Tolperisone

From Wikipedia, the free encyclopedia
Jump to: navigation, search
Tolperisone
Tolperisone-2d-skeletal.png
Tolperisone3d.png
Clinical data
Trade names Mydocalm and others
AHFS/Drugs.com International Drug Names
Routes of
administration
Oral, parenteral
ATC code M02AX06 (WHO) M03BX04 (WHO)
Legal status
Legal status
  • ℞ (Prescription only)
Pharmacokinetic data
Metabolism Liver, kidney
Biological half-life 1st phase: 2 hrs
2nd phase: 12 hrs
Excretion Renal
Identifiers
CAS Number 728-88-1 YesY
PubChem (CID) 5511
ChemSpider 5310 N
UNII F5EOM0LD8E YesY
KEGG D08617 YesY
ChEMBL CHEMBL1076211 N
Chemical and physical data
Formula C16H23NO
Molar mass 245.36 g/mol
3D model (Jmol) Interactive image
 NYesY (what is this?)  (verify)

Tolperisone, a piperidine derivative, is a centrally acting muscle relaxant. Trade names include Biocalm, Muscodol, Mydeton, Mydocalm, Mydoflex, Myolax, Myoxan and Viveo.

Clinical use[edit]

Tolperisone is indicated for use in the treatment of pathologically increased tone of the cross-striated muscle caused by neurological diseases (damage of the pyramidal tract, multiple sclerosis, myelopathy, encephalomyelitis) and of spastic paralysis and other encephalopathies manifested with muscular dystonia.[1][2]

Other possible uses include:[citation needed]

Contraindications and cautions[edit]

Manufacturers report that tolperisone should not be used in patients with myasthenia gravis. Only limited data are available regarding the safety in children, youths, during pregnancy and breastfeeding. It is not known whether tolperisone is excreted into mother's milk.[1][2]

Side effects[edit]

Adverse effects occur in fewer than 1% of patients and include muscle weakness, headache, arterial hypotension, nausea, vomiting, dyspepsia, and dry mouth. All effects are reversible.[1][2] Allergic reactions occur in fewer than 0.1% of patient and include skin rash, hives, Quincke's edema, and in some cases anaphylactic shock.[1][3][4][5]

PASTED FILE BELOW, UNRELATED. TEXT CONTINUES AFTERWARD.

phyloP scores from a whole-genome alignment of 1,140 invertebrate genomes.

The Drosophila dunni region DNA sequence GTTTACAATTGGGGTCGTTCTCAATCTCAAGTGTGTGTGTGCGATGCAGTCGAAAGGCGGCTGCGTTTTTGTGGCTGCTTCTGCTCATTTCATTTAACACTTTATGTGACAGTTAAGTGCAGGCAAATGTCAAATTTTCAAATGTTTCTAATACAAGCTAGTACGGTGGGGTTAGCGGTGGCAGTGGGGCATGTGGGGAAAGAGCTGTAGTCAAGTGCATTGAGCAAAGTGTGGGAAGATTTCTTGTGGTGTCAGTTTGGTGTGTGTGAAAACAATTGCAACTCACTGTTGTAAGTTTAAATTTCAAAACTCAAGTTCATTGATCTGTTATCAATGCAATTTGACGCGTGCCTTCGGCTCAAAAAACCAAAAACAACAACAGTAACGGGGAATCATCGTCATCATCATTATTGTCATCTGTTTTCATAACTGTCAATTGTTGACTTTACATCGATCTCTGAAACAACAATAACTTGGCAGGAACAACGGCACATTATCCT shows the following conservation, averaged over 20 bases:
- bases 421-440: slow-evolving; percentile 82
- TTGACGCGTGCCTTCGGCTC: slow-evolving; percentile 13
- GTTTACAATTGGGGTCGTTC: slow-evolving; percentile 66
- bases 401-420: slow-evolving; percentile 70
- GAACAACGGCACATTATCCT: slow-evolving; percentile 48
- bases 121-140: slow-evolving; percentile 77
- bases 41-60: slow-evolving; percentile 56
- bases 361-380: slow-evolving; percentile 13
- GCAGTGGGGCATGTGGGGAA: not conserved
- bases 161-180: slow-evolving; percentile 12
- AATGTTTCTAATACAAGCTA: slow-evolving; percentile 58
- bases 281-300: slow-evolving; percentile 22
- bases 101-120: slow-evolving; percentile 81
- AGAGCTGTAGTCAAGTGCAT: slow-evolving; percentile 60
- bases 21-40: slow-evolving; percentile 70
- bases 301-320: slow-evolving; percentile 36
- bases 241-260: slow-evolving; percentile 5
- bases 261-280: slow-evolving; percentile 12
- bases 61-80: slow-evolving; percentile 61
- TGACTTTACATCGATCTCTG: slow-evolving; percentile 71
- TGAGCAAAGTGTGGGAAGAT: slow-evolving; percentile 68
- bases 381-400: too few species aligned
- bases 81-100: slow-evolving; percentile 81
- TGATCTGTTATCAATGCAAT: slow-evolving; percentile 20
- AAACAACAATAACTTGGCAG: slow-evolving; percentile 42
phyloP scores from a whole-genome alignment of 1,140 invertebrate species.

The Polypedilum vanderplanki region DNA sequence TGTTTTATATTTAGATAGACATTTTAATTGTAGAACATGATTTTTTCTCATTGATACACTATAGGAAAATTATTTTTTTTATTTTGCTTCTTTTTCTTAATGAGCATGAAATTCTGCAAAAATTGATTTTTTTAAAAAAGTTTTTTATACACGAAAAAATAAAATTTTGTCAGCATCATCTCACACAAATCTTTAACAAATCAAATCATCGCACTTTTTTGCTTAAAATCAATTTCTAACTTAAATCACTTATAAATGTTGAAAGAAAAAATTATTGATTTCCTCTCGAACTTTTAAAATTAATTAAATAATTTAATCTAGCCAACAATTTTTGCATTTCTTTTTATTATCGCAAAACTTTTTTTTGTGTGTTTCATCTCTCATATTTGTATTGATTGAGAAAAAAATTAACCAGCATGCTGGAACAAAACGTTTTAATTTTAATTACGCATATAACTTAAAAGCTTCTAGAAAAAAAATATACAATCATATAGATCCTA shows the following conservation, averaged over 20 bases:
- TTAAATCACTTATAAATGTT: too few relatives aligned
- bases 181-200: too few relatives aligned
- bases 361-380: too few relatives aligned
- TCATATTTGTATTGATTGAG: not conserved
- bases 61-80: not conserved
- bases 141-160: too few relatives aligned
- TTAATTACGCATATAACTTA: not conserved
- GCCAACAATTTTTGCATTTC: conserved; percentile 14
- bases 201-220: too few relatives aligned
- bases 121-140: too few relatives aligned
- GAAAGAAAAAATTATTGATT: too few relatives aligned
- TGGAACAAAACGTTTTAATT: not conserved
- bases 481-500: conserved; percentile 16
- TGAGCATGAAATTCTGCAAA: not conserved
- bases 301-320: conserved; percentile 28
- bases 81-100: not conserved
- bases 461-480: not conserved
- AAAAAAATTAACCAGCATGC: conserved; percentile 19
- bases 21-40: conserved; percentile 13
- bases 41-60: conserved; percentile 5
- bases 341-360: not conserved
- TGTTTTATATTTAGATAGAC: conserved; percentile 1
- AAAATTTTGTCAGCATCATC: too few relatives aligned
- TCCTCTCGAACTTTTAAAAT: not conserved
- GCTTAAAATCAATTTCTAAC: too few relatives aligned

Overdose[edit]

Excitability has been noted after ingestion of high doses by children.[1] In suicide studies of three isolated cases, it is believed that ingestion of tolperisone was the cause of death.[6]

Interactions[edit]

Tolperisone does not have a significant potential for interactions with other pharmaceutical drugs. It cannot be excluded that combination with other centrally acting muscle relaxants, benzodiazepines or non-steroidal anti-inflammatory drugs (NSAIDs) may make a dose reduction necessary in some patients.[1][2]

Mechanism of action[edit]

Tolperisone is a centrally acting muscle relaxant that acts at the reticular formation in the brain stem[1] by blocking voltage-gated sodium and calcium channels.[7][8]

Pharmacokinetics[edit]

Tolperisone is absorbed nearly completely from the gut and reaches its peak blood plasma concentration after 1.5 hours. It is extensively metabolised in the liver and kidneys. The substance is excreted via the kidneys in two phases; the first with a half-life of two hours, and the second with a half-life of 12 hours.[1]

See also[edit]

References[edit]

  1. ^ a b c d e f g h Jasek, W, ed. (2007). Austria-Codex (in German) (62nd ed.). Vienna: Österreichischer Apothekerverlag. pp. 5510–1. ISBN 978-3-85200-181-4. 
  2. ^ a b c d "Midocalm". Romania: InfoMedic. 
  3. ^ Ribi C, Vermeulen C, Hauser C (2003). "Anaphylactic reactions to tolperisone (Mydocalm)". Swiss Medical Weekly. 133 (25–26): 369–371. PMID 12947534. 
  4. ^ Kwaśniewski A, Korbuszewska-Gontarz B, Mika S (2003). "[Mydocalm causing anaphylaxis]". Pneumonologia i Alergologia Polska (in Polish). 71 (5–6): 250–2. PMID 14587432. 
  5. ^ Glück J, Rymarczyk B, Rogala B (2011). "An immediate hypersensitivity reaction caused by tolperisone hydrochloride". J Investig Allergol Clin Immunol. 21 (5): 411–2. PMID 21905508. 
  6. ^ Sporkert, F.; Brunel, C.; Augsburger, M. P.; Mangin, P. (2012). "Fatal tolperisone poisoning: Autopsy and toxicology findings in three suicide cases". Forensic Science International. 215 (1): 101–104. doi:10.1016/j.forsciint.2011.05.025. PMID 21683537. 
  7. ^ Kocsis P, Farkas S, Fodor L, Bielik N, Thán M, Kolok S, Gere A, Csejtei M, Tarnawa I (2005). "Tolperisone-type drugs inhibit spinal reflexes via blockade of voltage-gated sodium and calcium channels". Journal of Pharmacology and Experimental Therapeutics. 315 (3): 1237–1246. doi:10.1124/jpet.105.089805. PMID 16126840. 
  8. ^ Hofer D, Lohberger B, Steinecker B, Schmidt K, Quasthoff S, Schreibmayer W (2006). "A comparative study of the action of tolperisone on seven different voltage dependent sodium channel isoforms". European Journal of Pharmacology. 538 (1–3): 5–14. doi:10.1016/j.ejphar.2006.03.034. PMID 16650844.